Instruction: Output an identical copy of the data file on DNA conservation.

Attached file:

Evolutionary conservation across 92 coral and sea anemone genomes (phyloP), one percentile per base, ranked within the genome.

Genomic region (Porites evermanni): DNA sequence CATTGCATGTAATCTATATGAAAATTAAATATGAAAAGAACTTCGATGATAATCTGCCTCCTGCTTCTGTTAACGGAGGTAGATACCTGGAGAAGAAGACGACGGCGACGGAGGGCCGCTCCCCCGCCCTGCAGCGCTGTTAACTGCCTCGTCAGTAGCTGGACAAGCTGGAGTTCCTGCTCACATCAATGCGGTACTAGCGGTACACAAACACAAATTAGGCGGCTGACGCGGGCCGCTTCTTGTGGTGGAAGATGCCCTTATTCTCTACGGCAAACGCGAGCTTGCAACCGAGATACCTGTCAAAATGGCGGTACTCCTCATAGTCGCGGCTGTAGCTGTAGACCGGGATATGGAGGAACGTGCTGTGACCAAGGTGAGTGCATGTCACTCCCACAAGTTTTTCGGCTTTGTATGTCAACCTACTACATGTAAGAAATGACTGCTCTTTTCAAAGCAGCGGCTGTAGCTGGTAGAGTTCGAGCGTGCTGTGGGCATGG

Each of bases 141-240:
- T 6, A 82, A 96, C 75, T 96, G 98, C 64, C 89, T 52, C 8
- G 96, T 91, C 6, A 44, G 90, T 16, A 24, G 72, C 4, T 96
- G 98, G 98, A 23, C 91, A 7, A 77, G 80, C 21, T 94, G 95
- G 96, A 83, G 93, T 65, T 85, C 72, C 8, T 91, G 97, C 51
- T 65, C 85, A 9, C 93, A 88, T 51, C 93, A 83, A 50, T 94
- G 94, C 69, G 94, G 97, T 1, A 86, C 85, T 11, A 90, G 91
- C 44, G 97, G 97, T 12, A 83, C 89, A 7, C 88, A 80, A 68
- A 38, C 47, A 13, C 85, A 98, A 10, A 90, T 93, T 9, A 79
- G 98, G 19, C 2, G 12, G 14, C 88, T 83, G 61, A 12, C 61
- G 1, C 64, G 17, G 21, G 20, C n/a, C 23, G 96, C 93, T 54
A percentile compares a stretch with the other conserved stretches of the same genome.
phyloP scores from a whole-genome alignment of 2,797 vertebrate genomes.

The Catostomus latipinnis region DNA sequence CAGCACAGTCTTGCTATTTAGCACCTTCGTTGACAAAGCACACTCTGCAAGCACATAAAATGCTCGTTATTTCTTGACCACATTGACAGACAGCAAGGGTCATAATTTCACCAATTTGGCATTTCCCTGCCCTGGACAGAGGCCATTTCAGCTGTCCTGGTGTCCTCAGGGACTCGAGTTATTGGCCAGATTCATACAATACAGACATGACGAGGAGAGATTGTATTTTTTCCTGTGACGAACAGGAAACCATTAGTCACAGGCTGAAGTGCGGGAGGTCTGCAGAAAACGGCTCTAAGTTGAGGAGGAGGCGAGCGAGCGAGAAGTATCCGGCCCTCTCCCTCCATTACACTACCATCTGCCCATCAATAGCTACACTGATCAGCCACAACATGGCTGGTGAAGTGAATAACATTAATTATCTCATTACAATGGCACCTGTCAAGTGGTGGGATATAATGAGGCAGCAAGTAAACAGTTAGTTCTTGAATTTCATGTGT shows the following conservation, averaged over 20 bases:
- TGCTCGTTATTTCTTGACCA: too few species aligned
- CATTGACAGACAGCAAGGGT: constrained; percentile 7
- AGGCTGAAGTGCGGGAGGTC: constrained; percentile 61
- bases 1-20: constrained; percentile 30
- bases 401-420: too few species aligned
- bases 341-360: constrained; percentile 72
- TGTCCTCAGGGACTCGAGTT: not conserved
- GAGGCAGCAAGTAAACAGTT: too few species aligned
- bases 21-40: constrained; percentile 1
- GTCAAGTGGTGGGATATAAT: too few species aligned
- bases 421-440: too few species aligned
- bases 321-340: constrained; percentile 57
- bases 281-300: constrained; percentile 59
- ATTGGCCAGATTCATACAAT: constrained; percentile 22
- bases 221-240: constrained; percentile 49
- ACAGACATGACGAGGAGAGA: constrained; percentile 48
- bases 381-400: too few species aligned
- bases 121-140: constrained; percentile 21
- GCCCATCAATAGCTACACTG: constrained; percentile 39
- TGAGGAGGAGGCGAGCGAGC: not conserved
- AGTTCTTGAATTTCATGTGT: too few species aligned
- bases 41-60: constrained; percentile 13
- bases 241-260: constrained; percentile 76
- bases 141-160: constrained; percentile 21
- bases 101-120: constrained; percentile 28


Evolutionary conservation across 92 coral and sea anemone genomes (phyloP), one percentile per base, ranked within the genome.

Genomic region (Porites evermanni): DNA sequence CATTGCATGTAATCTATATGAAAATTAAATATGAAAAGAACTTCGATGATAATCTGCCTCCTGCTTCTGTTAACGGAGGTAGATACCTGGAGAAGAAGACGACGGCGACGGAGGGCCGCTCCCCCGCCCTGCAGCGCTGTTAACTGCCTCGTCAGTAGCTGGACAAGCTGGAGTTCCTGCTCACATCAATGCGGTACTAGCGGTACACAAACACAAATTAGGCGGCTGACGCGGGCCGCTTCTTGTGGTGGAAGATGCCCTTATTCTCTACGGCAAACGCGAGCTTGCAACCGAGATACCTGTCAAAATGGCGGTACTCCTCATAGTCGCGGCTGTAGCTGTAGACCGGGATATGGAGGAACGTGCTGTGACCAAGGTGAGTGCATGTCACTCCCACAAGTTTTTCGGCTTTGTATGTCAACCTACTACATGTAAGAAATGACTGCTCTTTTCAAAGCAGCGGCTGTAGCTGGTAGAGTTCGAGCGTGCTGTGGGCATGG

Each of bases 141-240:
- T 6, A 82, A 96, C 75, T 96, G 98, C 64, C 89, T 52, C 8
- G 96, T 91, C 6, A 44, G 90, T 16, A 24, G 72, C 4, T 96
- G 98, G 98, A 23, C 91, A 7, A 77, G 80, C 21, T 94, G 95
- G 96, A 83, G 93, T 65, T 85, C 72, C 8, T 91, G 97, C 51
- T 65, C 85, A 9, C 93, A 88, T 51, C 93, A 83, A 50, T 94
- G 94, C 69, G 94, G 97, T 1, A 86, C 85, T 11, A 90, G 91
- C 44, G 97, G 97, T 12, A 83, C 89, A 7, C 88, A 80, A 68
- A 38, C 47, A 13, C 85, A 98, A 10, A 90, T 93, T 9, A 79
- G 98, G 19, C 2, G 12, G 14, C 88, T 83, G 61, A 12, C 61
- G 1, C 64, G 17, G 21, G 20, C n/a, C 23, G 96, C 93, T 54
A percentile compares a stretch with the other conserved stretches of the same genome.
phyloP scores from a whole-genome alignment of 2,797 vertebrate genomes.

The Catostomus latipinnis region DNA sequence CAGCACAGTCTTGCTATTTAGCACCTTCGTTGACAAAGCACACTCTGCAAGCACATAAAATGCTCGTTATTTCTTGACCACATTGACAGACAGCAAGGGTCATAATTTCACCAATTTGGCATTTCCCTGCCCTGGACAGAGGCCATTTCAGCTGTCCTGGTGTCCTCAGGGACTCGAGTTATTGGCCAGATTCATACAATACAGACATGACGAGGAGAGATTGTATTTTTTCCTGTGACGAACAGGAAACCATTAGTCACAGGCTGAAGTGCGGGAGGTCTGCAGAAAACGGCTCTAAGTTGAGGAGGAGGCGAGCGAGCGAGAAGTATCCGGCCCTCTCCCTCCATTACACTACCATCTGCCCATCAATAGCTACACTGATCAGCCACAACATGGCTGGTGAAGTGAATAACATTAATTATCTCATTACAATGGCACCTGTCAAGTGGTGGGATATAATGAGGCAGCAAGTAAACAGTTAGTTCTTGAATTTCATGTGT shows the following conservation, averaged over 20 bases:
- TGCTCGTTATTTCTTGACCA: too few species aligned
- CATTGACAGACAGCAAGGGT: constrained; percentile 7
- AGGCTGAAGTGCGGGAGGTC: constrained; percentile 61
- bases 1-20: constrained; percentile 30
- bases 401-420: too few species aligned
- bases 341-360: constrained; percentile 72
- TGTCCTCAGGGACTCGAGTT: not conserved
- GAGGCAGCAAGTAAACAGTT: too few species aligned
- bases 21-40: constrained; percentile 1
- GTCAAGTGGTGGGATATAAT: too few species aligned
- bases 421-440: too few species aligned
- bases 321-340: constrained; percentile 57
- bases 281-300: constrained; percentile 59
- ATTGGCCAGATTCATACAAT: constrained; percentile 22
- bases 221-240: constrained; percentile 49
- ACAGACATGACGAGGAGAGA: constrained; percentile 48
- bases 381-400: too few species aligned
- bases 121-140: constrained; percentile 21
- GCCCATCAATAGCTACACTG: constrained; percentile 39
- TGAGGAGGAGGCGAGCGAGC: not conserved
- AGTTCTTGAATTTCATGTGT: too few species aligned
- bases 41-60: constrained; percentile 13
- bases 241-260: constrained; percentile 76
- bases 141-160: constrained; percentile 21
- bases 101-120: constrained; percentile 28